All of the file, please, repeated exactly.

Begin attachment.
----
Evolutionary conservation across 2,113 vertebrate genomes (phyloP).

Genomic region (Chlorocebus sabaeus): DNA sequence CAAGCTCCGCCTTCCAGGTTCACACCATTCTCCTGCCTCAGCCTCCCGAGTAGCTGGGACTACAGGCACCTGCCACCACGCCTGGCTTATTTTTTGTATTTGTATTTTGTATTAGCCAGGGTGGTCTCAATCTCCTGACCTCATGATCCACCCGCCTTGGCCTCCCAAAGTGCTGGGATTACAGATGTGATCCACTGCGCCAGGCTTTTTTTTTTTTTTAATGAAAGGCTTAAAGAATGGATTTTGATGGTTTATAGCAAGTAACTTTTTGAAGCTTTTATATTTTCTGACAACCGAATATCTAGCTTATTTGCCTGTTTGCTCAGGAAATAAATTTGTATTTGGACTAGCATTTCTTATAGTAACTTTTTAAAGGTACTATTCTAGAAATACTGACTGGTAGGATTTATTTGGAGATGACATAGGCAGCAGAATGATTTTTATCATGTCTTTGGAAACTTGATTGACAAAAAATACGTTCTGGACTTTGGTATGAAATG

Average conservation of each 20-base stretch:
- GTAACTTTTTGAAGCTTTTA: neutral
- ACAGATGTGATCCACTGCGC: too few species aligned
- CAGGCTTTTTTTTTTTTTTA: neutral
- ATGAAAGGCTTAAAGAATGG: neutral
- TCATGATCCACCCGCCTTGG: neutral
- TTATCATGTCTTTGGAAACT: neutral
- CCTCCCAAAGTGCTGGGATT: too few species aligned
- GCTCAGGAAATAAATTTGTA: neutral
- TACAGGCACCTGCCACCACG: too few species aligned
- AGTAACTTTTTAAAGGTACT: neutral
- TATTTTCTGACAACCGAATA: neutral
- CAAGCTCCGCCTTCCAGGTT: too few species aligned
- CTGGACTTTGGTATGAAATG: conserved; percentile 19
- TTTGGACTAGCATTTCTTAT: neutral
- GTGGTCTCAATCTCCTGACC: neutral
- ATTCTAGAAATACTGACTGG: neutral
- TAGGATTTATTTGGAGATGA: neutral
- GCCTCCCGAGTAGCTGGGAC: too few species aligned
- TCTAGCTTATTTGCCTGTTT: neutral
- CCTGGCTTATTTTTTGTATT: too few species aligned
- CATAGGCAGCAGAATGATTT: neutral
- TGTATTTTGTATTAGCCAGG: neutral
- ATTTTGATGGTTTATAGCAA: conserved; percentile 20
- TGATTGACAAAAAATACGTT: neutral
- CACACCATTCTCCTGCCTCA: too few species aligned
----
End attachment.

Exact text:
Evolutionary conservation across 2,113 vertebrate genomes (phyloP).

Genomic region (Chlorocebus sabaeus): DNA sequence CAAGCTCCGCCTTCCAGGTTCACACCATTCTCCTGCCTCAGCCTCCCGAGTAGCTGGGACTACAGGCACCTGCCACCACGCCTGGCTTATTTTTTGTATTTGTATTTTGTATTAGCCAGGGTGGTCTCAATCTCCTGACCTCATGATCCACCCGCCTTGGCCTCCCAAAGTGCTGGGATTACAGATGTGATCCACTGCGCCAGGCTTTTTTTTTTTTTTAATGAAAGGCTTAAAGAATGGATTTTGATGGTTTATAGCAAGTAACTTTTTGAAGCTTTTATATTTTCTGACAACCGAATATCTAGCTTATTTGCCTGTTTGCTCAGGAAATAAATTTGTATTTGGACTAGCATTTCTTATAGTAACTTTTTAAAGGTACTATTCTAGAAATACTGACTGGTAGGATTTATTTGGAGATGACATAGGCAGCAGAATGATTTTTATCATGTCTTTGGAAACTTGATTGACAAAAAATACGTTCTGGACTTTGGTATGAAATG

Average conservation of each 20-base stretch:
- GTAACTTTTTGAAGCTTTTA: neutral
- ACAGATGTGATCCACTGCGC: too few species aligned
- CAGGCTTTTTTTTTTTTTTA: neutral
- ATGAAAGGCTTAAAGAATGG: neutral
- TCATGATCCACCCGCCTTGG: neutral
- TTATCATGTCTTTGGAAACT: neutral
- CCTCCCAAAGTGCTGGGATT: too few species aligned
- GCTCAGGAAATAAATTTGTA: neutral
- TACAGGCACCTGCCACCACG: too few species aligned
- AGTAACTTTTTAAAGGTACT: neutral
- TATTTTCTGACAACCGAATA: neutral
- CAAGCTCCGCCTTCCAGGTT: too few species aligned
- CTGGACTTTGGTATGAAATG: conserved; percentile 19
- TTTGGACTAGCATTTCTTAT: neutral
- GTGGTCTCAATCTCCTGACC: neutral
- ATTCTAGAAATACTGACTGG: neutral
- TAGGATTTATTTGGAGATGA: neutral
- GCCTCCCGAGTAGCTGGGAC: too few species aligned
- TCTAGCTTATTTGCCTGTTT: neutral
- CCTGGCTTATTTTTTGTATT: too few species aligned
- CATAGGCAGCAGAATGATTT: neutral
- TGTATTTTGTATTAGCCAGG: neutral
- ATTTTGATGGTTTATAGCAA: conserved; percentile 20
- TGATTGACAAAAAATACGTT: neutral
- CACACCATTCTCCTGCCTCA: too few species aligned